How Long Are Customers Willing to Wait?

With much of the world on lockdown due to the current COVID-19 crisis, contact centers are grappling with both increased workloads and staffing challenges.

One helpful framework—now and in more normal times—is to understand the factors that affect customer tolerance for queues. There are seven, and they influence how long customers will wait in queue, how many will abandon, whether they will try alternative channels, and how they feel about the overall experience. They include the following:


How important is the interaction to customers? What are the consequences to them of not getting through? How badly do they need the product or service? For example, customers experiencing a power outage will usually wait longer to reach their utility than those with billing questions.


Even though they are highly motivated to initiate a contact, customers who encounter difficulties might abandon if they know of another way to get help. Self-service, communities found online or even physically going to a retail location are examples of substitutes. If customers are highly motivated and have no acceptable alternatives, they will generally wait a long time in queue (and will retry if they get busy signals). Even though they do not abandon, they still might be very unhappy about the experience.


If it's easier for customers to use competitive services and if they have a tough time reaching you, they might go elsewhere. (You'll need to consider whether competition is available in a practical sense. For example, if you are a bank and a customer has a problem with an online payment, a competitive bank is not going to be able to help—although if the problem is difficult to get resolved, the customer might decide to take future business elsewhere.) It's also important to consider that a contact center is often its own competition—customers might choose incorrect routing selections in the interactive voice response system or simultaneously try other channels just to reach an agent—any agent—more quickly. This leads to transferred contacts, inaccurate reports, longer handling times, and other problems.


The experiences customers have had with the contact center and the reputation that the organization has for service have a direct impact on tolerance. A 10-minute wait for tax help during filing season might be perceived as good service, but a similar wait for a shipping company that has a reputation for speedy service would be an unpleasant surprise. And the services that customers receive from any organization, including those in other industries, have a bearing on their expectations.<


How much time do customers have when they initiate a contact? Doctors who contact insurance providers have a well-deserved reputation for not tolerating even a modest wait, while retirees contacting the same companies might have more time or inclination to talk. Further, the widespread use of smartphones has created many small windows of time customers have to reach you, such as before boarding a flight or in between meetings, when long waits are unworkable and frustrating.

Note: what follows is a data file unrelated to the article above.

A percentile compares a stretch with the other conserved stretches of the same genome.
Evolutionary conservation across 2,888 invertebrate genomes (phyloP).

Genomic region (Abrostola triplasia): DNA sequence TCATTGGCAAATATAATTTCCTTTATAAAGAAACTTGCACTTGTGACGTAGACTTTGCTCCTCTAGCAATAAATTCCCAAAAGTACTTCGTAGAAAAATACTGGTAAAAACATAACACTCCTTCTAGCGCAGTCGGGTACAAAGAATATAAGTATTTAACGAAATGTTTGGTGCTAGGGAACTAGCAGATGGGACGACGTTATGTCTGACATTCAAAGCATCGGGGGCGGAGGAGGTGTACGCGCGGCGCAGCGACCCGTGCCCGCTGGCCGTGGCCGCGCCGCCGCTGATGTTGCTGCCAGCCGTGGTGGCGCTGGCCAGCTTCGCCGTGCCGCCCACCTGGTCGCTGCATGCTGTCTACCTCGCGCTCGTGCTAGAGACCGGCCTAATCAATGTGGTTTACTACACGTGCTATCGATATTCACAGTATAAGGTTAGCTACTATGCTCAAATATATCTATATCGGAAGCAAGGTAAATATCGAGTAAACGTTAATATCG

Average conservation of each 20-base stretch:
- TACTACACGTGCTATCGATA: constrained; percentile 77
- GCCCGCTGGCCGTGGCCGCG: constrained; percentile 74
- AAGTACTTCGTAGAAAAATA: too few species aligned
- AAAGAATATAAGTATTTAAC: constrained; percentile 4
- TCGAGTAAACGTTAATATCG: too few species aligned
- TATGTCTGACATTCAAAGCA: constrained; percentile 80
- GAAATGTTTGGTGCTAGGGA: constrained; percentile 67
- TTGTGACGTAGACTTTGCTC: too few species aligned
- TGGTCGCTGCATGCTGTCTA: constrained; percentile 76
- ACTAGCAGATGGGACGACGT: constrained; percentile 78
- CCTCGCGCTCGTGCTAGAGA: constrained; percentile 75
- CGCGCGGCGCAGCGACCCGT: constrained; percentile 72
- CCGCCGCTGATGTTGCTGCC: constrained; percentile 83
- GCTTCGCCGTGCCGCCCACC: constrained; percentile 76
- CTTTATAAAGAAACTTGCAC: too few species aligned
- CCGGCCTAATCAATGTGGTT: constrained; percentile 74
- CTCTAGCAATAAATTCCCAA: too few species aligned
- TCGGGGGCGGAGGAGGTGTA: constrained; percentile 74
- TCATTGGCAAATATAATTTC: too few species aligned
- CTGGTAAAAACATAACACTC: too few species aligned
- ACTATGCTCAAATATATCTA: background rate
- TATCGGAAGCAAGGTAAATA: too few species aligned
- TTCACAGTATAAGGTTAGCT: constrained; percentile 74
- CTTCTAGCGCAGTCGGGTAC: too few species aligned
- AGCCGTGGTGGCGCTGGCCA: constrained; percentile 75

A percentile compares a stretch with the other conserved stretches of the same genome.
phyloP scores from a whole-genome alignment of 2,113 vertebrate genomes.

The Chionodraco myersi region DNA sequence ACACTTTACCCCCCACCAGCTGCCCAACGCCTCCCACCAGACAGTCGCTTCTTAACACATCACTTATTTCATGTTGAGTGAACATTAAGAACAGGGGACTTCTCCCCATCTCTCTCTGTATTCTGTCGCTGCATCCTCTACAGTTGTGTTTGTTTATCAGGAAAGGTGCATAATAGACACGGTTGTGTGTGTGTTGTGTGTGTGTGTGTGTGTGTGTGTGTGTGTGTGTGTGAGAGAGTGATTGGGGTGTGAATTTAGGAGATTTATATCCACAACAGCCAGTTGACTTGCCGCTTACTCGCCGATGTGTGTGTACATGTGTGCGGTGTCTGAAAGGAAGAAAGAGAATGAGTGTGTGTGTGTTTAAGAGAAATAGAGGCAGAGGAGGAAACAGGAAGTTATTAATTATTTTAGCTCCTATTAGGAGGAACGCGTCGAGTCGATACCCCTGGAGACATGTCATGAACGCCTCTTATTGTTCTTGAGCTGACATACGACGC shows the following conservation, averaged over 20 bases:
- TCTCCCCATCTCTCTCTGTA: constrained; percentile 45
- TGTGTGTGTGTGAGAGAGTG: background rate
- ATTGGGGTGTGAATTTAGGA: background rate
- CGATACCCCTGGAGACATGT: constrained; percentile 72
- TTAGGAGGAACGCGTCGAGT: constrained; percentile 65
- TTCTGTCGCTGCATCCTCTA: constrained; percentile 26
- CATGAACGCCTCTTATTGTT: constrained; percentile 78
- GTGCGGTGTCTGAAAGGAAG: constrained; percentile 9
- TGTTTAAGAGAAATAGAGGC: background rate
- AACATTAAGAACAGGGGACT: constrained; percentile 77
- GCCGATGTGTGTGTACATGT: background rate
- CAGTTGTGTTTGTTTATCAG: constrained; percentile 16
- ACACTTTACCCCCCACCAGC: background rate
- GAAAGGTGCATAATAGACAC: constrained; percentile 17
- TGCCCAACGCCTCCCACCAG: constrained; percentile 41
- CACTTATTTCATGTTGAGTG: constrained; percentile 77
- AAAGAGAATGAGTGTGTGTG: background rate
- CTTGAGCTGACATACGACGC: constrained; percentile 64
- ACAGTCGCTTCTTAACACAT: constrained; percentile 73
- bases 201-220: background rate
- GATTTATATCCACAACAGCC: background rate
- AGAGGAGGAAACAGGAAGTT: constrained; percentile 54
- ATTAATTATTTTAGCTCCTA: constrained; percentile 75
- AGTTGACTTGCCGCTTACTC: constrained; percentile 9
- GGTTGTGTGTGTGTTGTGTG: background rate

Customers are usually more tolerant when they are not paying to contact an organization. Most organizations offer toll-free service. In the rare cases they don't, a large percentage of customers will likely have calling plans that provide nationwide calling. But there's a rub: If customers' plans are based on blocks of minutes, they can get understandably upset if the time they purchased is wasted in queue. (Virtual queue technologies that enable customers to leave their numbers for callbacks without losing their places in queue, can help.)


The weather, the customer's mood, and the day's news all have some bearing on customer tolerance.

These seven factors are not static. They are constantly changing. Even so, it's important to have a general understanding of the factors affecting customers' tolerance. Important questions to consider include the following:

  • How motivated are your customers?
  • What are their expectations?
  • How do their expectations vary based on the reason for the contact?
  • Which alternatives to contacting you do they have?
  • Which alternatives would you want/not want them to use?
  • Will they already have spent time seeking help somewhere else (e.g., search or self-service)?
  • What level of service are others in the industry providing?
  • How do customers tend to rate your service at different service levels?
  • What is your customers' tendency to share experiences, good or bad?
  • What level of service best reflects your brand?

This is not an exact science, but it's helpful to understand customers' perspectives as much as you can. Thinking through customers' situations and expectations will help you respond in times of crisis. And they will enable you to evolve services that meet their needs in more stable seasons.

Brad Cleveland is a customer service consultant, specializing in contact centers, support desks, and other customer-facing environments. One of the two original partners in the International Customer Management Institute (ICMI), Cleveland acquired ICMI outright in 1996 and served as its president and CEO from 1996-2008. Today, he consults and speaks to a broad range of organizations and associations and serves as a senior advisor to ICMI. He is author/editor of eight books, including Call Center Management on Fast Forward. His current research is focused on the future of customer access management and the impact of social media; his blog can be followed at